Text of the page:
Those who can make you believe absurdities can make you commit atrocities.
Ideas rule the world.
If you can sell your idea to a large group of people, you can become rich, you can get elected, you can remove your enemies from positions of power.
I used to think that power came from soldiers, missiles, and tanks but I was wrong. Power comes from the ability to convince a friend—or maybe a nation—that something is good and something else is evil. All the major forces around us are ideas. Democracy is an idea, so is racism.
Powerful people know where their power comes from, and their priority is ideological warfare.
There is a war going on right now to place specific thoughts inside your head. It is fought by anyone with the motive and resources to change public opinion. It is being fought by political parties, governments, dictators, large corporations, terrorist organizations, and intelligence agencies.
The weapon for fighting this war of information is called propaganda.
Golden Age of Propaganda
Propaganda is nothing new. It has always been a part of society.
Everybody loves a good story and all good propaganda is essentially that—a story. There will be monsters and a saviour. A group of people will be blamed for all your troubles and there will be someone who can save you.
In the past, this story was spread through posters, speeches, and films. Today, however, we find propaganda online.
The internet has made our lives better in so many ways. Ironically, it is now being used as a tool for spreading misinformation. Facebook, Instagram, WhatsApp, blogs, discussion boards, and newspaper sites are full of propaganda.
As it gets tougher every day to tell fact from opinion, it’s time to expose the clever propaganda techniques that are being used against us.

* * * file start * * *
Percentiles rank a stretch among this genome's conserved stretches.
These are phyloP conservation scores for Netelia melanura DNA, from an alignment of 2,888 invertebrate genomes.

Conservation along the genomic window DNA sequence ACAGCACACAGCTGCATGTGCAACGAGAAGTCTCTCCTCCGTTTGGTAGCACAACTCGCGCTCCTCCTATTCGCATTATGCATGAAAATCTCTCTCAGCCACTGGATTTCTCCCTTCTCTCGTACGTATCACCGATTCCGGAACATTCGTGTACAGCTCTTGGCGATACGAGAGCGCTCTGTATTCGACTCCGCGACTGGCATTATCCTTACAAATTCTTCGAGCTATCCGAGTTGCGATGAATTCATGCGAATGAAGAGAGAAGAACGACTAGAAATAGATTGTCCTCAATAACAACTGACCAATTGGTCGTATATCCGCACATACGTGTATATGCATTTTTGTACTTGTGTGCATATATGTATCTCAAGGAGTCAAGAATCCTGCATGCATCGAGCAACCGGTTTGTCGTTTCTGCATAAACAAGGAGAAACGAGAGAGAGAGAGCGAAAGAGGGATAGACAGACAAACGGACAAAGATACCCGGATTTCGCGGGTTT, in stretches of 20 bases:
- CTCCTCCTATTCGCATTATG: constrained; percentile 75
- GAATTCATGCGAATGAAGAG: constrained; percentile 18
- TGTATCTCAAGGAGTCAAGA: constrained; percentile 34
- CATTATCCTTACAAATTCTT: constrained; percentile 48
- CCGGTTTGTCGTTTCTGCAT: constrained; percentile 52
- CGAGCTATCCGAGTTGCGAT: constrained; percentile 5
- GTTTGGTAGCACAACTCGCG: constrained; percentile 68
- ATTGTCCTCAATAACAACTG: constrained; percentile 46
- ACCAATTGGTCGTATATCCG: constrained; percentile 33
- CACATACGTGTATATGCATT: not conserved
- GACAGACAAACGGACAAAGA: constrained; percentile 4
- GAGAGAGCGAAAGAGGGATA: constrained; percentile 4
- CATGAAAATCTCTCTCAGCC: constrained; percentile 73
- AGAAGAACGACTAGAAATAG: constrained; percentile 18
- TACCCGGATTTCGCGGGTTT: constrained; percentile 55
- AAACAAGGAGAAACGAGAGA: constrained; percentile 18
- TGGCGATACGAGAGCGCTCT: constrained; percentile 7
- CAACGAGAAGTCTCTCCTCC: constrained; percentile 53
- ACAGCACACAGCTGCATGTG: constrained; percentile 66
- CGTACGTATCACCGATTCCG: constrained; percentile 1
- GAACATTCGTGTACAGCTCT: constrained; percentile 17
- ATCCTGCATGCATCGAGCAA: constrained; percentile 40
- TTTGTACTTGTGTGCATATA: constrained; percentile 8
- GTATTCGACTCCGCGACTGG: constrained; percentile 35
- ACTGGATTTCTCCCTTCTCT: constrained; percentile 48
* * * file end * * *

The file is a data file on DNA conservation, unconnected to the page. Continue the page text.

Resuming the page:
The art of propaganda lies in understanding the emotional ideas of the great masses.
We like to think of ourselves as perfectly rational and reasonable, but are we really?
People, especially in groups, don’t form opinions based on facts and reason. People are ruled by emotion.
So the first task of propagandists is to attach our emotions and feelings to their cause. It will then be child’s play to manipulate us into acting irrationally.
No political party wants supporters who rationally analyse their initiatives. Instead, they need people who are emotionally invested in the party. The most valuable follower, therefore, is someone who has made the political party a part of their identity.
Emotional persuasion uses communication to form opinions rather than increase knowledge. Its arguments rely heavily on exploiting logical fallacies and cognitive biases.
A logical fallacy is a sneaky error in reasoning. Politicians love fooling us with their flawed logic and their favourite fallacy, by far, is the ad hominem. That’s when they attack the character of their opponent, instead of attacking the argument of their opponent. The result is political discourse filled with name-calling, personal attacks and ridicule.
Cognitive biases are errors in how our brains interpret information. One such bias is the confirmation bias which is the desire we all have to protect our existing beliefs. The result is that we end up sharing stories on social media that support our views—even if they are biased fake news.
Another trick that propagandists use is to encourage the use of labels. When you label a group of people, you dehumanize them. Why should I respect THEM? They are a bunch of SJWs/fascists!
Why, sometimes I’ve believed as many as six impossible things before breakfast.
Alice in Wonderland
Everyone falls for fake news. (I know I have.)
We are talking about stories that are completely false, but are packaged to look like credible news. This is an organized activity which employs thousands of people and is well funded.
The authors of fake news are experts in their field. They have studied our psychographic characteristics and they know how to make a topic go viral.
This phenomenon goes by several names. The US military calls it psychological operations. The Russians call it active measures. The media calls it fake news. You can call it digital deception, online misinformation or, simply, lies.
The strategies for disinformation campaigns were invented by Russia’s spy agency, the now-defunct, KGB. The New York Times has studied its deceptive tactics which I’ll try to explain here.